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That a sovereign decision was taken on NATO membership is not debatable, it is the truth, but not the whole truth.

Parts of the truth are that the expansion also underscored the inter-alliance issues (American role in Europe e.g.), it was also a product of internal American political debates, a product of European inability to create more robust security institutions, a product of bureaucracy perpetuation,  etc.

Another part of the truth is that after '91 there was no communist dictatorship nor SU. So, the logical answer to the question 'why join NATO?' was fear of Russia, whether rational or irrational. Thus the expansion of NATO through East European members got unmistakable anti-Russian flavor.

Since alliances, at the end, do not really exist without answering the 'who is our enemy' question, we arrive at the logical conclusion that NATO's 'expansion' to East was indeed anti-Russian step in its essence. If it had no internal content in that matter shortly after the end of the Cold War, it soon got one, conciously or unconciously.

by Prospero on Fri Mar 6th, 2015 at 03:28:24 PM EST
[ Parent ]
True, but surely the fundamental failure relates to the shock doctrine reforms imposed on/advised to Russia that turned it effectively into a semi-failed state.

A better, slower transition out to a post-Soviet economy could have helped create a Russia that actually had real economic interests in becoming "part of Europe."

Whether that would have been enough to stave off malign US thinking is debatable, but at least there might have been a chance to create some kind of actual alignment of interests.

by Metatone (metatone [a|t] gmail (dot) com) on Fri Mar 6th, 2015 at 05:42:55 PM EST
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It was, IMO, in part, the Clinton Administration taking the opportunity to posture as tough on security and standing up for the formerly oppressed to keep them from falling back under foreign (Russian) domination and part of the price for the Wall Street support his administration had received. The first part goes back to the old 'soft on Communism' accusation, 'soft on defense', 'who lost China' BS that has long come from the right. Bush 41, Jim Baker and that administration pretty much kept their promises to Gorbachev. I don't know if Clinton and his top people knew or cared about the possibility of a better world that George Kennan was so passionately trying to defend. It is also part of the problem of relying on key foreign affairs advisers such as Madeline Albright and Zbig who could not help but see the world significantly in the light of the fates of Poland and Czechoslovakia. Then there were the appropriate ethnic minorities involved who needed to be kept in the fold. In the US politics often starts at the border. It is so much easier to scapegoat people who are not constituents.

Ironically, the line the attendees at Clinton's first nomination came away chanting "Without vision the people perish!" and this was a massive failure of vision.

"It is not necessary to have hope in order to persevere."

by ARGeezer (ARGeezer a in a circle eurotrib daught com) on Fri Mar 6th, 2015 at 11:04:15 PM EST
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Exactly.

The issue of Baker's promise (or should I say 'promise') was definitely lost in transition from Bush to Clinton. Washington didn't think much of it anyway, it was more of a tactical step to move forward with the German reunification plan and win Soviet approval. It was Moscow's error not to get that in writing, it would add more credence to their case.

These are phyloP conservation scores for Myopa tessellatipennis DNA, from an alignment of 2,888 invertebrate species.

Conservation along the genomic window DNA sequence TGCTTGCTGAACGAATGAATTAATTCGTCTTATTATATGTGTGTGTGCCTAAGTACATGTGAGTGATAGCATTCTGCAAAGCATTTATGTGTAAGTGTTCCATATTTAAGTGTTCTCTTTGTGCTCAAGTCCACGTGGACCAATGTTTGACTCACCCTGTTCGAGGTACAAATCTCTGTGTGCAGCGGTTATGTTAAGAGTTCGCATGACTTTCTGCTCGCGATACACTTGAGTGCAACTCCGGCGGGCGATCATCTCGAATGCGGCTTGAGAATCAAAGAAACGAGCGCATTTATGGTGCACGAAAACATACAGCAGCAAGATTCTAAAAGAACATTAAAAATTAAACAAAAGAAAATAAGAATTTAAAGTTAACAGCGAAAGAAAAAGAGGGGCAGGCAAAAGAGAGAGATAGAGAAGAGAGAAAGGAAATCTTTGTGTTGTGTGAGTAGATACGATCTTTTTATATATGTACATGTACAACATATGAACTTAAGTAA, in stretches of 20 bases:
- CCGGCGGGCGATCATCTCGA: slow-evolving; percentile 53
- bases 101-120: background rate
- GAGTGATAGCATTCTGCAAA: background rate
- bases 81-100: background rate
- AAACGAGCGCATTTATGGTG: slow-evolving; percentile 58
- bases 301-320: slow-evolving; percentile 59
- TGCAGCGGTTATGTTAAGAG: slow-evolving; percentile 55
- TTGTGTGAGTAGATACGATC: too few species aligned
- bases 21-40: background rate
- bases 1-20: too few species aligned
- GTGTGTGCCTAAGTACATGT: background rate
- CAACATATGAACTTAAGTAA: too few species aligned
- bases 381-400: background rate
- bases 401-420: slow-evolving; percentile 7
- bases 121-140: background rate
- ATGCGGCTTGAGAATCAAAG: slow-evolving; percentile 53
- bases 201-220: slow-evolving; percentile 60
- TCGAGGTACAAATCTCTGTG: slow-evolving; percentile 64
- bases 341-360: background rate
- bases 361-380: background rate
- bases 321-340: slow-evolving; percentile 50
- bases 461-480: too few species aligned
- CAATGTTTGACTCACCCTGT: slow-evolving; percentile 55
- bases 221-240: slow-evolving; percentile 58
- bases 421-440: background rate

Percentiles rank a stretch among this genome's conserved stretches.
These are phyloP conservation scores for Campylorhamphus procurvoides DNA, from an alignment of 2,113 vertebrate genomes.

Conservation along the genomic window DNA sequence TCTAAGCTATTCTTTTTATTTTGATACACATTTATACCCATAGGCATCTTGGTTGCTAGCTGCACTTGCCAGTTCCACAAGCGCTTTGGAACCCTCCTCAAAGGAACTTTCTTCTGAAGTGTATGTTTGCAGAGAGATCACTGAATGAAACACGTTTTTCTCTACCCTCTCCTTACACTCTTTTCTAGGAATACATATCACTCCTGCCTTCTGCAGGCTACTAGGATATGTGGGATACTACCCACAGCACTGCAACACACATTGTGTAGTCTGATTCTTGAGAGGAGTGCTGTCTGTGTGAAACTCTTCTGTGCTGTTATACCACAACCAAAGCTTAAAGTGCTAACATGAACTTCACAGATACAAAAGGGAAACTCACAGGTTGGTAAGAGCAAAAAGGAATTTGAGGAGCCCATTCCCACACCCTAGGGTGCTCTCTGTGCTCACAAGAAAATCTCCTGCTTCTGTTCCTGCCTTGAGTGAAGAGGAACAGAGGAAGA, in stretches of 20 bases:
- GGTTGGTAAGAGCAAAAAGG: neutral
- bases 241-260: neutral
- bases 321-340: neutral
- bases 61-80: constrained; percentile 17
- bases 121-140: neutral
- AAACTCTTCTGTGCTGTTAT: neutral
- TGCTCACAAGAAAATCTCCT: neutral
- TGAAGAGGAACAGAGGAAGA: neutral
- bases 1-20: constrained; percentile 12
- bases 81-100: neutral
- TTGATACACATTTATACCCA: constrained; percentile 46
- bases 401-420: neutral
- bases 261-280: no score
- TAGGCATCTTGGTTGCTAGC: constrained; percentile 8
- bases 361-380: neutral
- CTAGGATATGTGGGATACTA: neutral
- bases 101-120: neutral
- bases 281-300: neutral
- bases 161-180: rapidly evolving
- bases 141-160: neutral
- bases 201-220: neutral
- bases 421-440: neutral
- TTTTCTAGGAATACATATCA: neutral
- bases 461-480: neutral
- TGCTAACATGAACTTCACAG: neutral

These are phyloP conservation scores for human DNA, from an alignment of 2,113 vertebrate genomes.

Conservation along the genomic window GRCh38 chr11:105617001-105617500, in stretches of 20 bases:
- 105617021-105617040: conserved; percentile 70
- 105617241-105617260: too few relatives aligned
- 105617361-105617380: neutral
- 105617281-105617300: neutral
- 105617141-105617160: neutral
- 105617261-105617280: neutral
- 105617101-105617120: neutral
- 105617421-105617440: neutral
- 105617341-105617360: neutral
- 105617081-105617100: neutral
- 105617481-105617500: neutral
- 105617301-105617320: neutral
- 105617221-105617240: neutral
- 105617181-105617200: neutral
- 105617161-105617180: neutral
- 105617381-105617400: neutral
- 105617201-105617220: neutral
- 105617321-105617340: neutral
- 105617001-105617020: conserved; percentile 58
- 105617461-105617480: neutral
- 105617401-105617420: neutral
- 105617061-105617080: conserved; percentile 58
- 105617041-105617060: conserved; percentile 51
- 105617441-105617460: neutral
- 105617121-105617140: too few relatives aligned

The whole 'what of America in Europe' debate grew rapidly with the Bob Dole's attacks on Clinton regarding Bosnian War sometime during and after 1993, asking for heavy American involvement. Clinton's response, in effect, was to promote NATO as a vehicle for America's involvement and in parallel to that to tap the Eastern European immigrants' votes for '96 election. With passivity of EU on the security matters and the mood in Czech Republic and Poland, it was almost a perfect storm for the NATO to start moving to the East.

by Prospero on Sat Mar 7th, 2015 at 04:25:23 AM EST
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I think this harping about the supposed promise is pretty pointless. Even if there was one, the EU would have expanded to the east anyway and russia would then haven been unhappy about that.

And there surely never was a "no eastern EU enlargement" promise.

by IM on Sat Mar 7th, 2015 at 05:11:12 AM EST
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I tend to agree that the Russian insistence in that issue is not on solid grounds.

From what I've read on the matter (and it's way more that few journo articles) it is hard to say whether the American 'promise' was given for E. Germany or for E. Europe as a whole, and either way it was never put through relevant paperwork and transformed into solid deal. Even if it was blatant lie, which it probably wasn't since Baker at the time had no vision on NATO's expansion, an even if Genscher was more direct on the same matter, Russians came of more as a sore losers than anything else.

In the end one could easily point the finger at Gorbachev and Shevardnadze for not doing their jobs on that matter. Very poor statecraft performance from that lot.

by Prospero on Sat Mar 7th, 2015 at 10:51:22 AM EST
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Can't argue that the Russians has good statecraft there, but, still, it was an opportunity we walked away from. However, that was inevitable once the 'shock doctrine' crew got to work in Russia for Wall Street. But almost all of my current understanding of economics and, especially finance and development, has only come since 2008, so I had few clues as to what was afoot.

"It is not necessary to have hope in order to persevere."
by ARGeezer (ARGeezer a in a circle eurotrib daught com) on Sat Mar 7th, 2015 at 02:50:26 PM EST
[ Parent ]
Spiegel has a (far as I can tell) good write-up on it. The ending:

NATO's Eastward Expansion: Calming Russian Fears - SPIEGEL ONLINE

In late May 1990, Gorbachev finally agreed to a unified Germany joining NATO. But why didn't Gorbachev and Shevardnadze get the West's commitments in writing at a time when they still held all the cards? "The Warsaw Pact still existed at the beginning of 1990," Gorbachev says today. "Merely the notion that NATO might expand to include the countries in this alliance sounded completely absurd at the time."